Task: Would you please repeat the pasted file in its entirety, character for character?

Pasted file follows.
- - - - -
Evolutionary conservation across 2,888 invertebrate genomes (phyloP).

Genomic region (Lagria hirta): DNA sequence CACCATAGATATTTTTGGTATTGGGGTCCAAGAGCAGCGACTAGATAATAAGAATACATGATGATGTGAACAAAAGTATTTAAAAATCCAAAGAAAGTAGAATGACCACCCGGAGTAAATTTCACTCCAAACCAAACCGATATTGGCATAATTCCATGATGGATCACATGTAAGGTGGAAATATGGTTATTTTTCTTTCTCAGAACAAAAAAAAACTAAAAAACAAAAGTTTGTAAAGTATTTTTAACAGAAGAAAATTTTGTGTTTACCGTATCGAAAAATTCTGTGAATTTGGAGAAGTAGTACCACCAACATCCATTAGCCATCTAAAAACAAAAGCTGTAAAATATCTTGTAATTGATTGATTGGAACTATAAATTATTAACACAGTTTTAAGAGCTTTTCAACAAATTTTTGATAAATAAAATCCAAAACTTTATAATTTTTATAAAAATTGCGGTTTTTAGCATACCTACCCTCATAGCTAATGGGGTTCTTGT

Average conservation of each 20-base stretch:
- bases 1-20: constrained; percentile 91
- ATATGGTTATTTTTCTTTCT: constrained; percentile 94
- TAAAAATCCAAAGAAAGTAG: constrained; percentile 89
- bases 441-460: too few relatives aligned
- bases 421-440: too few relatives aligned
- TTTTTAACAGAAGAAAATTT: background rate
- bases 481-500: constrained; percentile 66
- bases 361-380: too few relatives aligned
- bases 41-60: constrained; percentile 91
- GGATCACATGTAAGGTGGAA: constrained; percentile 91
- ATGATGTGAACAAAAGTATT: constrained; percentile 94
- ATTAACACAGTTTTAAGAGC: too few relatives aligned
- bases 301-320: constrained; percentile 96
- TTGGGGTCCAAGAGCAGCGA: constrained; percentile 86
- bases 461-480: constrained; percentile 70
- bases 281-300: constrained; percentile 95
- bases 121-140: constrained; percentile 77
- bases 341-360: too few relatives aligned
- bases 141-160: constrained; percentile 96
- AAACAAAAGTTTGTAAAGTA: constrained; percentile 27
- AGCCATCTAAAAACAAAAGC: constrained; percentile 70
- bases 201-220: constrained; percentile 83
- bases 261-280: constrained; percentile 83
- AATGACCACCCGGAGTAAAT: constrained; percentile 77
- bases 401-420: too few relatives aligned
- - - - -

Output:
Evolutionary conservation across 2,888 invertebrate genomes (phyloP).

Genomic region (Lagria hirta): DNA sequence CACCATAGATATTTTTGGTATTGGGGTCCAAGAGCAGCGACTAGATAATAAGAATACATGATGATGTGAACAAAAGTATTTAAAAATCCAAAGAAAGTAGAATGACCACCCGGAGTAAATTTCACTCCAAACCAAACCGATATTGGCATAATTCCATGATGGATCACATGTAAGGTGGAAATATGGTTATTTTTCTTTCTCAGAACAAAAAAAAACTAAAAAACAAAAGTTTGTAAAGTATTTTTAACAGAAGAAAATTTTGTGTTTACCGTATCGAAAAATTCTGTGAATTTGGAGAAGTAGTACCACCAACATCCATTAGCCATCTAAAAACAAAAGCTGTAAAATATCTTGTAATTGATTGATTGGAACTATAAATTATTAACACAGTTTTAAGAGCTTTTCAACAAATTTTTGATAAATAAAATCCAAAACTTTATAATTTTTATAAAAATTGCGGTTTTTAGCATACCTACCCTCATAGCTAATGGGGTTCTTGT

Average conservation of each 20-base stretch:
- bases 1-20: constrained; percentile 91
- ATATGGTTATTTTTCTTTCT: constrained; percentile 94
- TAAAAATCCAAAGAAAGTAG: constrained; percentile 89
- bases 441-460: too few relatives aligned
- bases 421-440: too few relatives aligned
- TTTTTAACAGAAGAAAATTT: background rate
- bases 481-500: constrained; percentile 66
- bases 361-380: too few relatives aligned
- bases 41-60: constrained; percentile 91
- GGATCACATGTAAGGTGGAA: constrained; percentile 91
- ATGATGTGAACAAAAGTATT: constrained; percentile 94
- ATTAACACAGTTTTAAGAGC: too few relatives aligned
- bases 301-320: constrained; percentile 96
- TTGGGGTCCAAGAGCAGCGA: constrained; percentile 86
- bases 461-480: constrained; percentile 70
- bases 281-300: constrained; percentile 95
- bases 121-140: constrained; percentile 77
- bases 341-360: too few relatives aligned
- bases 141-160: constrained; percentile 96
- AAACAAAAGTTTGTAAAGTA: constrained; percentile 27
- AGCCATCTAAAAACAAAAGC: constrained; percentile 70
- bases 201-220: constrained; percentile 83
- bases 261-280: constrained; percentile 83
- AATGACCACCCGGAGTAAAT: constrained; percentile 77
- bases 401-420: too few relatives aligned